In December, Petaluma Gap became the newest American Viticultural Area (AVA) approved by the U.S. Alcohol and Tobacco Tax and Trade Bureau (TTB). Vintners in the area came together in 2005 to start the AVA process, and an official proposal was filed with TTB in 2015.
Located in the southernmost part of Sonoma County, Calif., and even reaching into neighboring Marin County, Petaluma Gap encompasses 200,000 acres and currently includes 80 winegrowers and nine wineries. The new AVA is, in part, a breakaway from the Sonoma Coast appellation.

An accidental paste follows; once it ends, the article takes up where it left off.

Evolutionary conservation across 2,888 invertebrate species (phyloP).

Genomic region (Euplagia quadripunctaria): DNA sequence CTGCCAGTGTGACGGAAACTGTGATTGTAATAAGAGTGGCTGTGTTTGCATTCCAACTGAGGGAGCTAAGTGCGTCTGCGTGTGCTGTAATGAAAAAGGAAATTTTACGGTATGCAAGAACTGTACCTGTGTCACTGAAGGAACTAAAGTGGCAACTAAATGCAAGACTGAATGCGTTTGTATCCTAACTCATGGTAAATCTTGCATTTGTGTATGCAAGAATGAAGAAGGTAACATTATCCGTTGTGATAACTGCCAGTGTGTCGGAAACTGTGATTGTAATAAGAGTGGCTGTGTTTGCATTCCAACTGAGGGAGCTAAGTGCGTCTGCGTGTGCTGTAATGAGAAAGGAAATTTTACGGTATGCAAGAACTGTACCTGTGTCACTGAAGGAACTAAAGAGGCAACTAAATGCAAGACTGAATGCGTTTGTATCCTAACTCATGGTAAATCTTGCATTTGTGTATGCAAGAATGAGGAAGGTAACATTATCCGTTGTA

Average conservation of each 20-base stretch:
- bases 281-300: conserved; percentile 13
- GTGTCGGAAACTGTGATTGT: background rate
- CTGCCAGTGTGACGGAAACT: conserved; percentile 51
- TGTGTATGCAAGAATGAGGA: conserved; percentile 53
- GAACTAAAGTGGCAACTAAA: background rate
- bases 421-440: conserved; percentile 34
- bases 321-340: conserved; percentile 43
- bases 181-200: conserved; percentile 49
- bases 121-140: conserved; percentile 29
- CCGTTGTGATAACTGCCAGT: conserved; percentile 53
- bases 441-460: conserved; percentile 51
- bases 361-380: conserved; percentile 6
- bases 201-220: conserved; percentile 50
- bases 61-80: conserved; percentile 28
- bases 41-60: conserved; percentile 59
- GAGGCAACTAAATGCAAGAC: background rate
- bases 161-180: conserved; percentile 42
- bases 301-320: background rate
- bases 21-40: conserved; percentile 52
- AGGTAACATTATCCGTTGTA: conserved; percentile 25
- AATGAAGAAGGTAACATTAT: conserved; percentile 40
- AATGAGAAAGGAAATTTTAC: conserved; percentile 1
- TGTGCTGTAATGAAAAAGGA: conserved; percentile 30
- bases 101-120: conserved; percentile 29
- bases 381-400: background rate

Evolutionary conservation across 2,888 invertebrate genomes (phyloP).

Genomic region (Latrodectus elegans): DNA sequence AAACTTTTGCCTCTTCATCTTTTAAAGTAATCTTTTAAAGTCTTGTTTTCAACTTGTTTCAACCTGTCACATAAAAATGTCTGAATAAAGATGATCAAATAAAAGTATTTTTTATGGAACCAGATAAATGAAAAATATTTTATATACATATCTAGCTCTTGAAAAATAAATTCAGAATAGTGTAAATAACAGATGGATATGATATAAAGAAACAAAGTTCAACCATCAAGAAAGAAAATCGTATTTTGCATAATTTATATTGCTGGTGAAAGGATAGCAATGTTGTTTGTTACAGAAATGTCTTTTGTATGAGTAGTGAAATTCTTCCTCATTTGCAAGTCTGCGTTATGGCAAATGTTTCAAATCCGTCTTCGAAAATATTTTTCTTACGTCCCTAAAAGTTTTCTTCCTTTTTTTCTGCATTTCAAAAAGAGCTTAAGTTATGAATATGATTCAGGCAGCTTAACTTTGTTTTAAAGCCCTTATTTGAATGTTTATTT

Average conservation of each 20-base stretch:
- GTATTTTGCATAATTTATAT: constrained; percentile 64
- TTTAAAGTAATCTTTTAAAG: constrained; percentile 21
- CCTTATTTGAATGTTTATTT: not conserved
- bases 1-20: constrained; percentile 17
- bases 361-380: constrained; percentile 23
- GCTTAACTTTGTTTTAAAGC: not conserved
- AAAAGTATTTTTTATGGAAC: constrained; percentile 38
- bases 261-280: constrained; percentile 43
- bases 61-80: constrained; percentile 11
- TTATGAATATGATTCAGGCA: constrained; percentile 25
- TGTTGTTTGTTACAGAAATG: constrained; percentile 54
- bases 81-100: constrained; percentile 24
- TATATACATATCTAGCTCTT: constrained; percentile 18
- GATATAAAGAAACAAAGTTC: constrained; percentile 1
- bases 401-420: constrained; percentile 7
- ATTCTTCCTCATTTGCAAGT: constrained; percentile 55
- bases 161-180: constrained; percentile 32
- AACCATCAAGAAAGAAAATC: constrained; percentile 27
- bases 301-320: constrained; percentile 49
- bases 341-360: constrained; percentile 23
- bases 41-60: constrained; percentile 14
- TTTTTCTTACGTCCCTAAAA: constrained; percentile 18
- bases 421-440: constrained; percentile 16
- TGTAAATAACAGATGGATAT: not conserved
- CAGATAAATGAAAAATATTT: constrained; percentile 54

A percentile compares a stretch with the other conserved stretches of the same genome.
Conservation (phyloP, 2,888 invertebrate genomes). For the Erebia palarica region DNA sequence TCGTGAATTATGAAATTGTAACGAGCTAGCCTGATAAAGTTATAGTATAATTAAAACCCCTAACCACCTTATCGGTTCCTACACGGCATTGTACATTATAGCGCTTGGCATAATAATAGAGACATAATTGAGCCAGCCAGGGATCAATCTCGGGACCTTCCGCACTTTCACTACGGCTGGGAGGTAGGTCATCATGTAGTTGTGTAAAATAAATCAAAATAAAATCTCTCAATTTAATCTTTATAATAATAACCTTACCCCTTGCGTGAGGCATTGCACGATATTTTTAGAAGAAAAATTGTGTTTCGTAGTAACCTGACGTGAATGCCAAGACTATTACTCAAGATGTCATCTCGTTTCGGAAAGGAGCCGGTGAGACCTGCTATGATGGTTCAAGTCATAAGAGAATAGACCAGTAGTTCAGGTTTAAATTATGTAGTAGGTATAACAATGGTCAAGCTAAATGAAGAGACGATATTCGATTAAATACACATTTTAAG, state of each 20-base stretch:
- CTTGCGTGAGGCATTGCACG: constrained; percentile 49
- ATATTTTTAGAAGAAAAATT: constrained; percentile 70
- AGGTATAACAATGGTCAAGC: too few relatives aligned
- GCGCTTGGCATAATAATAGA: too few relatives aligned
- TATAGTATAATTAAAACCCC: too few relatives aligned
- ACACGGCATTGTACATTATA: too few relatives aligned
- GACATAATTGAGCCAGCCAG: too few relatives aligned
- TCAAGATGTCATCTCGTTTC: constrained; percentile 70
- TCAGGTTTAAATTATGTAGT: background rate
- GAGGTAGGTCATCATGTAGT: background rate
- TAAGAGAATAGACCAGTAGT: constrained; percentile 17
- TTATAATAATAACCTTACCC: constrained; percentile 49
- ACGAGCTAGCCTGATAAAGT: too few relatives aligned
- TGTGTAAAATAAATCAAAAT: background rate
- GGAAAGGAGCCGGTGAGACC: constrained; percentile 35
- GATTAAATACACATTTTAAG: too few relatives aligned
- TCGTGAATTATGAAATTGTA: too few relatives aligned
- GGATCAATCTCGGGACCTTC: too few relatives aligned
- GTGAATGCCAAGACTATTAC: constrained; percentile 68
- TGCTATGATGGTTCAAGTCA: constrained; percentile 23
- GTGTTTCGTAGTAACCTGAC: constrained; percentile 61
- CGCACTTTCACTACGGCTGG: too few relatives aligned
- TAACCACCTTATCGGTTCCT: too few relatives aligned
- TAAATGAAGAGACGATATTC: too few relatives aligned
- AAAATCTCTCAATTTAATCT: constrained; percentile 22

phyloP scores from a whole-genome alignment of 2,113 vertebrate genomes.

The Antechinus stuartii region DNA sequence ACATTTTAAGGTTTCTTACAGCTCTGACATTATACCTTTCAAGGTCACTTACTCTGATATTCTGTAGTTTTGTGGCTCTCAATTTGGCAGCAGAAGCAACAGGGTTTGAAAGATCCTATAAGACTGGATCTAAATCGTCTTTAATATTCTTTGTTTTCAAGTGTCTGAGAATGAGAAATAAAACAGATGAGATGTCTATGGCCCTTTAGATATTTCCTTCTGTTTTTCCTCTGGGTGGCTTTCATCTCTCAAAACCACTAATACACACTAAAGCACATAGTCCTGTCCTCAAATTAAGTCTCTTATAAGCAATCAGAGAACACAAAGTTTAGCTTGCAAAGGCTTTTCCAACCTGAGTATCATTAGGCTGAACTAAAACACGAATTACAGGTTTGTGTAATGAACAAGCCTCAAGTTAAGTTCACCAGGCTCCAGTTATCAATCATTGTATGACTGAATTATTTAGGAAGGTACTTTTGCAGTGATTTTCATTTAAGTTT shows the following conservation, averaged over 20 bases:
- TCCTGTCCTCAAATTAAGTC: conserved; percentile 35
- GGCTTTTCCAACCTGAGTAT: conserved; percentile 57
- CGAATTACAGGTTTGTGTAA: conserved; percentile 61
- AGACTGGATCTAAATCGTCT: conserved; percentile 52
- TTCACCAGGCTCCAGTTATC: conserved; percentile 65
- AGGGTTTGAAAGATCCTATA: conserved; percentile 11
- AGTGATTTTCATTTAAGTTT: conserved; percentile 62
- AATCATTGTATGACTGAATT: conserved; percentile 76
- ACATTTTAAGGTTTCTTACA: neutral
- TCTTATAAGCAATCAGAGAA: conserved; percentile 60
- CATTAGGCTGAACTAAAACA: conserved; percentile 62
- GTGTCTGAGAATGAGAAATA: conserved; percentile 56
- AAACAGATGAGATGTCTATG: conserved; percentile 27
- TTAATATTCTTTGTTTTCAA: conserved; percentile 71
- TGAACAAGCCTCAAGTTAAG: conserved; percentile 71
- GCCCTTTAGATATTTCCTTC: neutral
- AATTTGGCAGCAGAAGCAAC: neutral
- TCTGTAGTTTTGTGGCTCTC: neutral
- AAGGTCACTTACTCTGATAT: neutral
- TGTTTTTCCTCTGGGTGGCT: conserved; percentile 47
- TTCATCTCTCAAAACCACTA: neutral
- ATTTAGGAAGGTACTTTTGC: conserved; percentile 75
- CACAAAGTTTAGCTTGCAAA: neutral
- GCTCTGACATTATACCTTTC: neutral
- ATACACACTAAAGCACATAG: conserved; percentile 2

In Washington state, 2017 saw four new appellations proposed: Candy Mountain, Royal Slope, The Burn of Columbia Valley, and White Bluffs. All but The Burn of Columbia Valley would be a sub-appellation of an existing AVA, giving winemakers and winegrowers more specificity in defining their terroir.
Applications proposed elsewhere last year include San Luis Obispo Coast (SLO Coast), Alisos Canyon, and boundary modifications of the Santa Lucia Highlands AVA and Arroyo Seco AVA in California; Tualatin Hills in Oregon; and Verde Valley in Arizona.